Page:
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Wednesday, August 29, 2012

Christian Apologetics, chapter three

"...there is nothing impious in using arguments with unbelievers that employ their God-given reasoning abilities. Good reasoning is not 'autonomous' or 'apostate,' but rather a God-given way to discover truth." p. 63

"Simply put, if a worldview fails to explain what it promises to explain, fails to make sense on its own terms (internal consistency), fails to describe what is there (objective and inner reality), fails to give intelligible meaning to life, or fails to be intellectually and culturally productive, it is disqualified from consideration.  I will argue that Christianity passes these tests better than any of its competitors." p. 72

Friday, August 24, 2012

Apologetic Method

Much ink has been spilled over apologetic methodology.  Various schools have contended that their way is superior to others.  Some apologists have spent as much or more time attempting to refute their fellow apologists’ methods than they have in attempting to bring apologetics to the people who need it most:  unbelievers and doubting followers of Jesus.  Evangelist Dwight L. Moody was once criticized by another Christian for his approach to evangelism.  Moody’s response was that he liked the way he did evangelism better than the way his critics didn’t do evangelism.  This lesson applies to apologetic method as well.

But please read the entire chapter three, which explains in depth and detail, my own apologetic method.

Wednesday, August 22, 2012

‎"There is something which unites magic and applied science while separating both from the “wisdom” of earlier ages. For the wise men of old the cardinal problem had been how to conform the soul to reality, and the solution had been knowledge, self-discipline, and virtue. For magic and applied science alike the problem is how to subdue reality to the wishes of men: the solution is a technique." - C.S. Lewis, The Abolition of Man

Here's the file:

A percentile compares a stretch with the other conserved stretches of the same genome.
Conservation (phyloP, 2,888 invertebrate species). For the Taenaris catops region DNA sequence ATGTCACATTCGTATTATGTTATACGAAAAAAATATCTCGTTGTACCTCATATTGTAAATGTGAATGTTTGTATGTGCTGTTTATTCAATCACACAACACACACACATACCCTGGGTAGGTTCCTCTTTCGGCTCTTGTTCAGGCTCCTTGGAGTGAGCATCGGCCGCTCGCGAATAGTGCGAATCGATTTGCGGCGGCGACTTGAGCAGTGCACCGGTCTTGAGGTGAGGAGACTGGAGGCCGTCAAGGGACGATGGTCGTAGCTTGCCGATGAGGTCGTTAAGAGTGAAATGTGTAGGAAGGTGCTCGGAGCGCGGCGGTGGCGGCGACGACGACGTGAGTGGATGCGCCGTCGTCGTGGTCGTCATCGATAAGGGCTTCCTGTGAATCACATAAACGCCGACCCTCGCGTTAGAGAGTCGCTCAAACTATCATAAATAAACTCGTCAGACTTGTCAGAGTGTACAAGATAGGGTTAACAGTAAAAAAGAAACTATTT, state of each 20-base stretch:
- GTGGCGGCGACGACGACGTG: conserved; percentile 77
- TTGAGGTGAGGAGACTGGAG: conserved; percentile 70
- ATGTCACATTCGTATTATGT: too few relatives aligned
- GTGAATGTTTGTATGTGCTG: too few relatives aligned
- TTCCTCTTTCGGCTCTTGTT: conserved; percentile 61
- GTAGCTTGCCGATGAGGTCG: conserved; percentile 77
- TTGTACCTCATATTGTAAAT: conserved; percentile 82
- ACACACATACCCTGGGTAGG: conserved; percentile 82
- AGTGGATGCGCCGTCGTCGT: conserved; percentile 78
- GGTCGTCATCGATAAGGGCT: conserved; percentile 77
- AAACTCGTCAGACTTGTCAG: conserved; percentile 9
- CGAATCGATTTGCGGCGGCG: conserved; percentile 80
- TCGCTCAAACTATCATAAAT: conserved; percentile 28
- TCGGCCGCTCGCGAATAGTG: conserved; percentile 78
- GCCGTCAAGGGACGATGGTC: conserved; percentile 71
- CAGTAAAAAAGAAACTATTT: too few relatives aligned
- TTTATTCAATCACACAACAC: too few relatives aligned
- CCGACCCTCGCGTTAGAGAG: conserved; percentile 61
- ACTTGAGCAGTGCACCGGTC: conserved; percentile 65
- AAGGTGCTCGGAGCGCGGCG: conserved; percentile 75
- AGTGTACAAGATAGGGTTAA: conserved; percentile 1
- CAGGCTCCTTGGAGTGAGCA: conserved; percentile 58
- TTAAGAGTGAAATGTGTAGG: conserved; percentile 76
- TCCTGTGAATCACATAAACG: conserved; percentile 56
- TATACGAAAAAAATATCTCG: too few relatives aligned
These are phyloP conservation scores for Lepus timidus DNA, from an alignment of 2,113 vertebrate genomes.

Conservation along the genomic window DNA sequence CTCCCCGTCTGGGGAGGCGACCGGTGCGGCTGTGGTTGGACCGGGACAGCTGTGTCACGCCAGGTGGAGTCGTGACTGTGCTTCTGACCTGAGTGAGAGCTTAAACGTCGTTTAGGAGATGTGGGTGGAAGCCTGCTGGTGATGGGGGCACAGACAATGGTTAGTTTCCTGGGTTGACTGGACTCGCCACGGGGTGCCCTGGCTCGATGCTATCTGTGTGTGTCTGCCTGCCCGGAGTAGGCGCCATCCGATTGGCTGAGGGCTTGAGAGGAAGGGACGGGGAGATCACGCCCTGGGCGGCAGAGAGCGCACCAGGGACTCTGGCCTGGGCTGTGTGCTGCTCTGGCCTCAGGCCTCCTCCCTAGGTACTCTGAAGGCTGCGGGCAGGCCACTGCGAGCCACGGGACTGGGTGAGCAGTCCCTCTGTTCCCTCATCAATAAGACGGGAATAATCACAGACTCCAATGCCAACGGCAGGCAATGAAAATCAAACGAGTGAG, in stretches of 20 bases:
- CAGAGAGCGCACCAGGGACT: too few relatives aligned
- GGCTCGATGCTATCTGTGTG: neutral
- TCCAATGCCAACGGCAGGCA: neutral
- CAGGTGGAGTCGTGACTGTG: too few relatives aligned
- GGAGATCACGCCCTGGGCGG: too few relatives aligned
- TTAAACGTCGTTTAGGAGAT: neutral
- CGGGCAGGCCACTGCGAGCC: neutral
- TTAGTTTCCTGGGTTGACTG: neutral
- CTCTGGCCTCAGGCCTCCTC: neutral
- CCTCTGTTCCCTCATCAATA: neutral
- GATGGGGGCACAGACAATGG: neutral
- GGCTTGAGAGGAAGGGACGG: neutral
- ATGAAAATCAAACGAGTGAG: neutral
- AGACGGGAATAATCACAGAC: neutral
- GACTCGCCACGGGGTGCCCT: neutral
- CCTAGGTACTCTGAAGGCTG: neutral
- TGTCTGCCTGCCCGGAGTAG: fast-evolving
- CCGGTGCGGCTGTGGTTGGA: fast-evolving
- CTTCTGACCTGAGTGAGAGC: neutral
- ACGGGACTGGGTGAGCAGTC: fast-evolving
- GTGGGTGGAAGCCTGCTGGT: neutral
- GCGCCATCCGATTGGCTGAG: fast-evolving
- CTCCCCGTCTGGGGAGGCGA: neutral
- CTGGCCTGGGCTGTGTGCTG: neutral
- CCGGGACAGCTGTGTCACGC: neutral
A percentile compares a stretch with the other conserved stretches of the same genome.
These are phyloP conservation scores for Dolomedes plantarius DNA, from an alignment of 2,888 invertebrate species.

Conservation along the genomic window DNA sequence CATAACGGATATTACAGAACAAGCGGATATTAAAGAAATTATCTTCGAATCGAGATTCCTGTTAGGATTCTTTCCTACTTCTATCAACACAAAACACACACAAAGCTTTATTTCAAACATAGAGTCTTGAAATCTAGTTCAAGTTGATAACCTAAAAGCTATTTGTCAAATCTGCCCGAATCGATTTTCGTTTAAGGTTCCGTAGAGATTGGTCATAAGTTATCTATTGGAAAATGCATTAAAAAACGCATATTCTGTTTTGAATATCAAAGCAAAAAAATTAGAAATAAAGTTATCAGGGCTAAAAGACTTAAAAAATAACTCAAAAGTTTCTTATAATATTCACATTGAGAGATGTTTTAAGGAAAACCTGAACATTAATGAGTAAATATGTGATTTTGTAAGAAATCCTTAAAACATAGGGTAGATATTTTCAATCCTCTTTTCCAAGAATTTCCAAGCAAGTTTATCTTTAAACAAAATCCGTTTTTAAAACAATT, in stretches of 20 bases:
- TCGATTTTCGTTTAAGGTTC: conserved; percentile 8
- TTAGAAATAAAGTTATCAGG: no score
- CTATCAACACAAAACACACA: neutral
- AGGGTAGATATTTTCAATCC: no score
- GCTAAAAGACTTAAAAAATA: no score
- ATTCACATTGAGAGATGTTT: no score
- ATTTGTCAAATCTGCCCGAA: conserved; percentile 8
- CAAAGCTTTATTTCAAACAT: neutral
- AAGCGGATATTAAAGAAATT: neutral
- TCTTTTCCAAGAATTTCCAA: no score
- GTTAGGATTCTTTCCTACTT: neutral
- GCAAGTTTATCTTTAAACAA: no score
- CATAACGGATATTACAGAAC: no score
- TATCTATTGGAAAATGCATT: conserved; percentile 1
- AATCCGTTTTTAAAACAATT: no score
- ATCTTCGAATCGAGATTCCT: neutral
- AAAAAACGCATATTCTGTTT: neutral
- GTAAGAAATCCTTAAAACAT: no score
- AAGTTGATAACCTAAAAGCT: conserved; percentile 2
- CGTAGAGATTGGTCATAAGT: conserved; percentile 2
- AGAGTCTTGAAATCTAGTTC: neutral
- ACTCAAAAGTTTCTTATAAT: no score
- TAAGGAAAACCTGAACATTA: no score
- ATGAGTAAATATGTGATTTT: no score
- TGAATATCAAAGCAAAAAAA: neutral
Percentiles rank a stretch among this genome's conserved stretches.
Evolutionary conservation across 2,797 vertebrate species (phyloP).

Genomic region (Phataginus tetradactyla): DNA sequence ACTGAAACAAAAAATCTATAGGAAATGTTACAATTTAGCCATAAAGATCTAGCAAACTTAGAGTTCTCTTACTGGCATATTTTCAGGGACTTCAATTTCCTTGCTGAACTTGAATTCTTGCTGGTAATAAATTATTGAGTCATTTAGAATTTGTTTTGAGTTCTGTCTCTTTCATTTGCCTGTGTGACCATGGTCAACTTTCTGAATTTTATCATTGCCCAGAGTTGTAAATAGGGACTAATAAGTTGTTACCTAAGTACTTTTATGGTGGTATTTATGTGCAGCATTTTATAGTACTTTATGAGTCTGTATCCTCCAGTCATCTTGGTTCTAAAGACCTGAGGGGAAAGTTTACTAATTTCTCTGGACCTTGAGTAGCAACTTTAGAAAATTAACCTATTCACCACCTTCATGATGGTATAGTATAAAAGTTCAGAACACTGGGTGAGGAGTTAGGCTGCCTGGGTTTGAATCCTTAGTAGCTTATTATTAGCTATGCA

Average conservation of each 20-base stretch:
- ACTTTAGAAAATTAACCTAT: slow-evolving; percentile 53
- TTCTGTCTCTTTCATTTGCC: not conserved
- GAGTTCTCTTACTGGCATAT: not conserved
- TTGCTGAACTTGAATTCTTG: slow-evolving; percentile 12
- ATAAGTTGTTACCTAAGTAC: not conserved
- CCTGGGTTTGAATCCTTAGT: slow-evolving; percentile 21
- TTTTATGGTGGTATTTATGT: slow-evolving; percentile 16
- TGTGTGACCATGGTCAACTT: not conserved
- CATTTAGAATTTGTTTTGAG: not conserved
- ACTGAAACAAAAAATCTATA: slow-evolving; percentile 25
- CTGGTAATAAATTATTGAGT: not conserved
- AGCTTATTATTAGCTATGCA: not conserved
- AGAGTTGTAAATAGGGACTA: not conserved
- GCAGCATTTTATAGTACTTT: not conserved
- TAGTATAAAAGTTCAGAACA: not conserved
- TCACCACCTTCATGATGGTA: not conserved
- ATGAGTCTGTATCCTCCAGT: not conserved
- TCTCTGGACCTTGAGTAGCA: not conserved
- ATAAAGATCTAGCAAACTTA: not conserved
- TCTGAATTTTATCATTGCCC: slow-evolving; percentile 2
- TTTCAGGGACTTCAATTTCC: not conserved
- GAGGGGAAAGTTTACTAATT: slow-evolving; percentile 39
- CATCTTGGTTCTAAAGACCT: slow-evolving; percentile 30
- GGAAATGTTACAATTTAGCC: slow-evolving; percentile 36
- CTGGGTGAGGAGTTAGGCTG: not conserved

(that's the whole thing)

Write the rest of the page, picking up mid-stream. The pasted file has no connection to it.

From Christian Apologetics

The Biblical Basis for Apologetics

            Is the Christian worldview true and rational? Is it worth believing and living out? Within these questions resides the discipline of Christian apologetics. It offers answers based on rational arguments, yet these arguments can never be divorced from the apologist’s personal character. Therefore, apologetics is necessarily both theoretical and personal, both intellectual and relational. Along with the method of the apologetic argument comes the manner of the apologist himself. Both are equally vital, as we will see.
                        The word “apologetics” is often used today in a derogatory way to mean a biased and belligerent advocacy of an indefensible position. Yet the idea of presenting a credible “apology” for a legitimate position or viewpoint has a long and rich history. For example, the American founders presented an apology (or apologetic) for what would become the American form of government in The Federalist Papers. These learned and eloquent apologists explained and rationally defended a political perspective in the face of objections. An apologist, then, is a defender and an advocate for a particular position. There are apologists aplenty for all manner of religion and irreligion.
            Christian apologetics is the rational defense of the Christian worldview as objectively true, rationally compelling, and existentially or subjectively engaging. The word apologetics comes from the Greek word apologia, which can be translated as “defense” or “vindication.” In the days of the New Testament “an apologia was a formal courtroom defense of something (2 Timothy 4:16).”[1] The word, in either the noun form apologia or the verb form apologeoma, appears eight times in the New Testament (Acts 22:1; 25:16; 1 Corinthians 9:3; 2 Corinthians 7:11; Philippians 1:7, 16; 2 Timothy 4:16; 1 Peter 3:15). The term is used specifically for a rational defense of the gospel in three texts: Philippians 1:7, 16 and most famously in 1 Peter 3:15-16.[2]
But in your hearts revere Christ as Lord. Always be prepared to give an answer [apologia] to everyone who asks you to give the reason for the hope that you have. But do this with gentleness and respect, keeping a clear conscience, so that those who speak maliciously against your good behavior in Christ may be ashamed of their slander.